Into Great Silence

Mesmerizing imagery with rich sounds

Into Great Silence
You might presume that an almost-three-hour, non-narrative documentary about the daily lives of brothers in a remote French monastery would have a limited appeal. Yet Into Great Silence's success with audiences -- it was a surprise hit in Germany and Italy -- suggests it's not hard to appreciate the film's gentle pace, mesmerizing imagery and subtle but rich panoply of sounds, as well as its insights about the human drive to lose the trappings of the world and assume a godlier disposition.

German filmmaker Philip Gröning waited 13 years to get permission to shoot inside the Grande Chartreuse, home to the Carthusians, one of the Roman Catholic Church's strictest orders. Gröning lets scenes of work and worship unfold in silence. Concepts of time slip away, as if the film were taking place in a perpetual present. Though a few signifiers of modernity are visible, this way of life has gone unchanged for centuries.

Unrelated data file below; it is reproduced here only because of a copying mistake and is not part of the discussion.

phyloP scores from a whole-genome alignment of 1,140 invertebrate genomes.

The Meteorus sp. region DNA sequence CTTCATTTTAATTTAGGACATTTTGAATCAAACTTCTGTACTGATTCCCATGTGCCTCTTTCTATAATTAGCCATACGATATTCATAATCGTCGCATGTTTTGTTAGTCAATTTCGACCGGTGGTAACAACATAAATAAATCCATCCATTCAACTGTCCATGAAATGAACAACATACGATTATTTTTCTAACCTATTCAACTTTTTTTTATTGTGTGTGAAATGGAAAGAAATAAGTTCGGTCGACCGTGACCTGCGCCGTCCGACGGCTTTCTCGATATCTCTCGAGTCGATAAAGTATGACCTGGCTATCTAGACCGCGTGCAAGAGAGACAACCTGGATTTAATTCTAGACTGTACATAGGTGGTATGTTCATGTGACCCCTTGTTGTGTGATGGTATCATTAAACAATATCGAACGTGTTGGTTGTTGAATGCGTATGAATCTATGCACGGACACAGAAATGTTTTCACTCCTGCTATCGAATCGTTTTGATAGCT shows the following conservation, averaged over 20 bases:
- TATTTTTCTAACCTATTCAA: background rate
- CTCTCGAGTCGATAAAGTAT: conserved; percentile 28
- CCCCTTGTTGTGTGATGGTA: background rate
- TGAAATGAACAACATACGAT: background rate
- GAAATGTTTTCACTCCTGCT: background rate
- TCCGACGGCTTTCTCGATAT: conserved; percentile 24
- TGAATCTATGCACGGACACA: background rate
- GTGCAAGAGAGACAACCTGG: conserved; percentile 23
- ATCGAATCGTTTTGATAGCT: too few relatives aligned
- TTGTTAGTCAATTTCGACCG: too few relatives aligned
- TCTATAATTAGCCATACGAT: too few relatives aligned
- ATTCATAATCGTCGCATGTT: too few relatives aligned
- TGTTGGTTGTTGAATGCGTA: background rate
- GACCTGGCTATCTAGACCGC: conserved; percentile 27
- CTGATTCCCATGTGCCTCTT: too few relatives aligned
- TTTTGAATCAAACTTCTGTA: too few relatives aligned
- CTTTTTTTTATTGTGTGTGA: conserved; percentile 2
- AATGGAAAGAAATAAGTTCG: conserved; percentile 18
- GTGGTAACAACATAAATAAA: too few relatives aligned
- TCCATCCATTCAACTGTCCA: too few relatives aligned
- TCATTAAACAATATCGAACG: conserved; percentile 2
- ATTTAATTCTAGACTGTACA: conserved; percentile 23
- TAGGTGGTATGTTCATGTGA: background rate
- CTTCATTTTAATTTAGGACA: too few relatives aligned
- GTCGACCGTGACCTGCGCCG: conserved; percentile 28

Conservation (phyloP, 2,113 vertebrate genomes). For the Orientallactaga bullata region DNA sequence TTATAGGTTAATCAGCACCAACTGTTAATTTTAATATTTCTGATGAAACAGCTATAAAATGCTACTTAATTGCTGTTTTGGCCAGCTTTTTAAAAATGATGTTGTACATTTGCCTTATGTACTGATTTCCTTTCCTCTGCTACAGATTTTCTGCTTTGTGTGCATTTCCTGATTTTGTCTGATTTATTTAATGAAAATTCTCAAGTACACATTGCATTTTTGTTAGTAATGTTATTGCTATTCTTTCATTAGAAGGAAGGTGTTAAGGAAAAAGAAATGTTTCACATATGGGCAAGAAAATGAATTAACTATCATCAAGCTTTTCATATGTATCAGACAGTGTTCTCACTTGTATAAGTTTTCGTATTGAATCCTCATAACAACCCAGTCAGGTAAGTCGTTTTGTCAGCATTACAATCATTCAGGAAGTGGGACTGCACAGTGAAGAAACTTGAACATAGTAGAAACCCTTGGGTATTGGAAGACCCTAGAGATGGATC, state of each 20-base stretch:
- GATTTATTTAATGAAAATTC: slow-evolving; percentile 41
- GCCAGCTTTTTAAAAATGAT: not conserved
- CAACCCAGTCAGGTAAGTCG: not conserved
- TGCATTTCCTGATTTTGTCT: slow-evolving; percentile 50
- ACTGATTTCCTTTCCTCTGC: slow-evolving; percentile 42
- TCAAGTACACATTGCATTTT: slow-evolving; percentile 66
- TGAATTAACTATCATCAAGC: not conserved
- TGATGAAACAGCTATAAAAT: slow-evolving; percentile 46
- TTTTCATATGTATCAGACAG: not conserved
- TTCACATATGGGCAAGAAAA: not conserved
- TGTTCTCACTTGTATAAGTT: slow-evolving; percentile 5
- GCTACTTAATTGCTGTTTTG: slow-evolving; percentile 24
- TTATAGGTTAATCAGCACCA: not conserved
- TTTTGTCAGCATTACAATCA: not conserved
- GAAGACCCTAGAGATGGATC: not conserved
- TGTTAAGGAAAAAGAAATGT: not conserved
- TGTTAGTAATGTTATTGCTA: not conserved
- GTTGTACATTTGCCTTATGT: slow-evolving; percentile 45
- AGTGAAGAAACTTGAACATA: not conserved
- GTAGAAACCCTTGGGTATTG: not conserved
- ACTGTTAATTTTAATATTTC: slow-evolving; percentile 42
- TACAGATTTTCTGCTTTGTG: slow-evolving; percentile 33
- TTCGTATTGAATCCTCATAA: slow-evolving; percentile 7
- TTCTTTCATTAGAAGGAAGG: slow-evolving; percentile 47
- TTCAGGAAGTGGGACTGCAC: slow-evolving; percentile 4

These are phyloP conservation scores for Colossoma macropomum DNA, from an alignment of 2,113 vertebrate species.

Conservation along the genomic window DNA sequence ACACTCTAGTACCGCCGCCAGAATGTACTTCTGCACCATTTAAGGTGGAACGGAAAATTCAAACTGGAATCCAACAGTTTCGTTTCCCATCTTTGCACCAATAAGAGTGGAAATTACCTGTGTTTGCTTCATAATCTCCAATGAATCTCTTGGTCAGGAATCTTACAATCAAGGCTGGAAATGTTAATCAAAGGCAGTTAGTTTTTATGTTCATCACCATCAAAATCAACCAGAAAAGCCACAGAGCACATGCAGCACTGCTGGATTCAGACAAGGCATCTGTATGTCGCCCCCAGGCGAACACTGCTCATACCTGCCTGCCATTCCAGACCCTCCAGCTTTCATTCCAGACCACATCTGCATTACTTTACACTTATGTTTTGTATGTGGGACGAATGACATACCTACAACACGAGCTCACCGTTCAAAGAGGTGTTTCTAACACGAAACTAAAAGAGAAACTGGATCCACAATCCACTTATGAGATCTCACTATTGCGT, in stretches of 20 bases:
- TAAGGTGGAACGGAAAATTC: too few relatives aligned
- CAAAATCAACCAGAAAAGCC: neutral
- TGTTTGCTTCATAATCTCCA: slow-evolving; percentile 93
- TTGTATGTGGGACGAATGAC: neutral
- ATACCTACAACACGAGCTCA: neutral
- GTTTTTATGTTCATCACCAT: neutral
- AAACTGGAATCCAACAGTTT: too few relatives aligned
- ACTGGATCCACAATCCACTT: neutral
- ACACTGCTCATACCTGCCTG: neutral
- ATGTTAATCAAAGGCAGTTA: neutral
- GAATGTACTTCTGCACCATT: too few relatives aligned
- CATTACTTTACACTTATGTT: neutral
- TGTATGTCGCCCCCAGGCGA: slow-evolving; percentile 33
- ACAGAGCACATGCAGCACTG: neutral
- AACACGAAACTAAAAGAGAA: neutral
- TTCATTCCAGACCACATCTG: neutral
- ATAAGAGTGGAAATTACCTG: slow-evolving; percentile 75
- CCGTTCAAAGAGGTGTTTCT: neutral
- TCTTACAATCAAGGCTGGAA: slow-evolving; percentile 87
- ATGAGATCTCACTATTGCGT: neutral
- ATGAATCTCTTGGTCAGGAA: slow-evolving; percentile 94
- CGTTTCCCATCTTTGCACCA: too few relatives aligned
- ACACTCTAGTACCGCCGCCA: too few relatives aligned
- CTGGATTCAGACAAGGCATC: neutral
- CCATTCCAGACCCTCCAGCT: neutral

Through the repetition of sights, sounds, actions and intertitles featuring particular biblical quotes ("Lord, you have seduced me, and I have been seduced," Jeremiah 20:7), Gröning gradually conveys an acute sense of what it means to become more like God. The monks' dedication is particularly impressive to those of us who try to take the shortcut to transcendence. (J. Anderson, EYE WEEKLY)

Into Great Silence

Wed October 10, 2007, 7:00 only, Muenzinger Auditorium

France/Switzerland/Germany, 2005, English/French/Latin, Color, 169 min, Unrated, 35mm, 1.85:1 • official site



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